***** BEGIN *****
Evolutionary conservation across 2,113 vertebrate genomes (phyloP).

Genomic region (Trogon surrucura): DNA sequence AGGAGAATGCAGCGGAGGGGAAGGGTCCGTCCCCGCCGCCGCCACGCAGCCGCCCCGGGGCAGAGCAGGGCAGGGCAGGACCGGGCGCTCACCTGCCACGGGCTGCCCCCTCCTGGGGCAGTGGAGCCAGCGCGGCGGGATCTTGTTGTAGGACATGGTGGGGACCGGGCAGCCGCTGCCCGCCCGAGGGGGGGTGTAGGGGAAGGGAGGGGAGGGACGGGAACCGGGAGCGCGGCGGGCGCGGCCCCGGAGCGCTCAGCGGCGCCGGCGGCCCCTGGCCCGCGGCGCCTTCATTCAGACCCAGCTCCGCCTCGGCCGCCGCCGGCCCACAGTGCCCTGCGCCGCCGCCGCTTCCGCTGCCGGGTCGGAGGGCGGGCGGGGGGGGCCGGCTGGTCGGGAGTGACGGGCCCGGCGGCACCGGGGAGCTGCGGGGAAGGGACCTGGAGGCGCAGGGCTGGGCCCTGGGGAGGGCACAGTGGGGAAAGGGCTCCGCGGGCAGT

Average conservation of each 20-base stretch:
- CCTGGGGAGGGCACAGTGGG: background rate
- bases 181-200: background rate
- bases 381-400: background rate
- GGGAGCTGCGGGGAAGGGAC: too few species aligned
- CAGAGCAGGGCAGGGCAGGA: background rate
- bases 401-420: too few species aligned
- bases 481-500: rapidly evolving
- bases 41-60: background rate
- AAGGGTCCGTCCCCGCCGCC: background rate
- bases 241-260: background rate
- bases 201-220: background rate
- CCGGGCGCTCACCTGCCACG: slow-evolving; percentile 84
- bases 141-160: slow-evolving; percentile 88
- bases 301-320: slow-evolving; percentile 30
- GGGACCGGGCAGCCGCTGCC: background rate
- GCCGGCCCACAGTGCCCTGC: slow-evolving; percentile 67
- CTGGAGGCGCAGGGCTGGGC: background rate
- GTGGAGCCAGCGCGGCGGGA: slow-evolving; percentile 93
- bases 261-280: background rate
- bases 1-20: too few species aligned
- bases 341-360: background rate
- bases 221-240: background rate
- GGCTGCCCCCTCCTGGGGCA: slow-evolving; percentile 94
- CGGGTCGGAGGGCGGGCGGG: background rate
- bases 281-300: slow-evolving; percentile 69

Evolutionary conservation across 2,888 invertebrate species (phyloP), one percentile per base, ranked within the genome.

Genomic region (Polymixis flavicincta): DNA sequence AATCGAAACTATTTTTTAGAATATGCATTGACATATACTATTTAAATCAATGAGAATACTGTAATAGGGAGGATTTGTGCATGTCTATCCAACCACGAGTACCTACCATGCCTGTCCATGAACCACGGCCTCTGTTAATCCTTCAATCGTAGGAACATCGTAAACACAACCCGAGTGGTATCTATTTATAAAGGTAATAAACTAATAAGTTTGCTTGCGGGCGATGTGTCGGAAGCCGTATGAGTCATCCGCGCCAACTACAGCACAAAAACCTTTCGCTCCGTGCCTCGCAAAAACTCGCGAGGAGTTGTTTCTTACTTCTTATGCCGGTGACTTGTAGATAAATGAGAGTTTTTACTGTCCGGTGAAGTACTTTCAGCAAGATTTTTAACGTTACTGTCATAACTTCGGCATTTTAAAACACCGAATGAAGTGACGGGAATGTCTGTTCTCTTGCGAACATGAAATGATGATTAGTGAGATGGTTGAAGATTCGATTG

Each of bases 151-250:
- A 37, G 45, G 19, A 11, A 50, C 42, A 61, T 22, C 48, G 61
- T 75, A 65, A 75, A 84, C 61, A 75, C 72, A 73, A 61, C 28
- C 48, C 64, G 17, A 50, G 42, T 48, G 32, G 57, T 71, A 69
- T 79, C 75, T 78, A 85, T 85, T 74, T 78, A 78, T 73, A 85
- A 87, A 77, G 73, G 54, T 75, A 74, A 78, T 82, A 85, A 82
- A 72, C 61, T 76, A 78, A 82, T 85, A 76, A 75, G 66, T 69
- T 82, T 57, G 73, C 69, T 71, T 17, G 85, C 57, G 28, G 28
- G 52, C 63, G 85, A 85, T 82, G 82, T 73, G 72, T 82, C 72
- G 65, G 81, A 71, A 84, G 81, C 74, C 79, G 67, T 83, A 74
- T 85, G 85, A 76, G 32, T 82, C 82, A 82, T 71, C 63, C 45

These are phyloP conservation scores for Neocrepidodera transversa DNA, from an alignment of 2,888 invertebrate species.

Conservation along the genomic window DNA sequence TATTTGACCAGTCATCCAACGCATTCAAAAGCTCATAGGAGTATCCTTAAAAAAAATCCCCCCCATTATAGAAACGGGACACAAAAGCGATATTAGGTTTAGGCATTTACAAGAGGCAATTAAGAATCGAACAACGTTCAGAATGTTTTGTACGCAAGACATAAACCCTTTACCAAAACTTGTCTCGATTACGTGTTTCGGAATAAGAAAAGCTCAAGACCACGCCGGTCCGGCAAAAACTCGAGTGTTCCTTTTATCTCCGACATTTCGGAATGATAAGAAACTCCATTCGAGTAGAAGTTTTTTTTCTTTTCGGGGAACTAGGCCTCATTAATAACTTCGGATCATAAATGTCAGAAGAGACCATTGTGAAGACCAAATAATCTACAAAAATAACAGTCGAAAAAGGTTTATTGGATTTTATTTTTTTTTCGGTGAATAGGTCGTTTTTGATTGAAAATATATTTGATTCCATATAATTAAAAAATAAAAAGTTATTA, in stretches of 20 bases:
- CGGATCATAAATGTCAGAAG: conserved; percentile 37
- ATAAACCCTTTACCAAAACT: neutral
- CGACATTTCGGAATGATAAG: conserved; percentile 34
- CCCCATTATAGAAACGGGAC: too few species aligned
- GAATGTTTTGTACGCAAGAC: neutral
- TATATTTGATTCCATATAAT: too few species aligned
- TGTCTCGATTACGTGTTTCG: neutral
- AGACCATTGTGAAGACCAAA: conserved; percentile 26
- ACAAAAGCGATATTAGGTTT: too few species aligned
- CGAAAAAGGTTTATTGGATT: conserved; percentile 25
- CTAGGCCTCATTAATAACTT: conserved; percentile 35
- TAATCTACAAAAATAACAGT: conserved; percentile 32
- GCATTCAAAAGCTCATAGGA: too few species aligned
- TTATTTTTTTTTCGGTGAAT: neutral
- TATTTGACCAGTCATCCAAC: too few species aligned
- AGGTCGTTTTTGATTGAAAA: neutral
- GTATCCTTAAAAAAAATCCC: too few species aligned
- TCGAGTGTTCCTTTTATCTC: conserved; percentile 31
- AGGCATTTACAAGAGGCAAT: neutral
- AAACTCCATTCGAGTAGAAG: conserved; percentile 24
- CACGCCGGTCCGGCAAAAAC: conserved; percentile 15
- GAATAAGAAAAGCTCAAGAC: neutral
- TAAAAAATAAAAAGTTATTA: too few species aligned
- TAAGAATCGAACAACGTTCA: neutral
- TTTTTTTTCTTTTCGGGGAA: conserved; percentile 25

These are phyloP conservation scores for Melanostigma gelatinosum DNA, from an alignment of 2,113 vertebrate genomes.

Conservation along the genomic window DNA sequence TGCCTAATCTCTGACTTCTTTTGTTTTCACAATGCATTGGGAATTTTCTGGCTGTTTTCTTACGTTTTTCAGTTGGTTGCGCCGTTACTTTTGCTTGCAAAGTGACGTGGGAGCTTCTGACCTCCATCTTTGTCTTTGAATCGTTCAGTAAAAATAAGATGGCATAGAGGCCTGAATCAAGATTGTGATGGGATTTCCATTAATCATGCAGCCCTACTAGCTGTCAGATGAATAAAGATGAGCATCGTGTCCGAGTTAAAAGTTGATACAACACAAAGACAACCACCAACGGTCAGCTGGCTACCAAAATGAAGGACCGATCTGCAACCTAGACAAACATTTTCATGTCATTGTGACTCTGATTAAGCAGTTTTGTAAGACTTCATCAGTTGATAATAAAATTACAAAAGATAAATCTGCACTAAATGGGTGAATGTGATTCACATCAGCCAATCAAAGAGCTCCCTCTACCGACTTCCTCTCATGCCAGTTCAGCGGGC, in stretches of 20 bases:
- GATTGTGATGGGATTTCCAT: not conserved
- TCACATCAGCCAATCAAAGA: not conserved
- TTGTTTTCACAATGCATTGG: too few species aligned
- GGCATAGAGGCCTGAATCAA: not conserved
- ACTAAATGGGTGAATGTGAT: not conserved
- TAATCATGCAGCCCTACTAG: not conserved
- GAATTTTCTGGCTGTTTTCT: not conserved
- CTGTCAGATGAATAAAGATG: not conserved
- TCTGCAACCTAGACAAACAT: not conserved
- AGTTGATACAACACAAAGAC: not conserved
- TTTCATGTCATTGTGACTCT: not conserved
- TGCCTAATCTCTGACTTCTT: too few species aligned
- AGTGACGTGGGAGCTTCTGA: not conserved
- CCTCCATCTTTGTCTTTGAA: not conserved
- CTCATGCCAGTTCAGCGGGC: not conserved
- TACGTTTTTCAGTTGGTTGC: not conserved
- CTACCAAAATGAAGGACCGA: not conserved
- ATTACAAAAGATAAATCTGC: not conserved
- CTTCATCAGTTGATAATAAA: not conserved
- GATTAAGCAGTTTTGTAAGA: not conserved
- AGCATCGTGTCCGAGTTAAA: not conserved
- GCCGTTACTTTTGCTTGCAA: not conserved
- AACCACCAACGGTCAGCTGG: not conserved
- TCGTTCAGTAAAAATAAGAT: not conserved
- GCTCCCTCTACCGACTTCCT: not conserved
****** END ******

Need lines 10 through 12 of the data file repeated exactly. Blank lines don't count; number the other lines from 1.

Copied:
- bases 481-500: rapidly evolving
- bases 41-60: background rate
- AAGGGTCCGTCCCCGCCGCC: background rate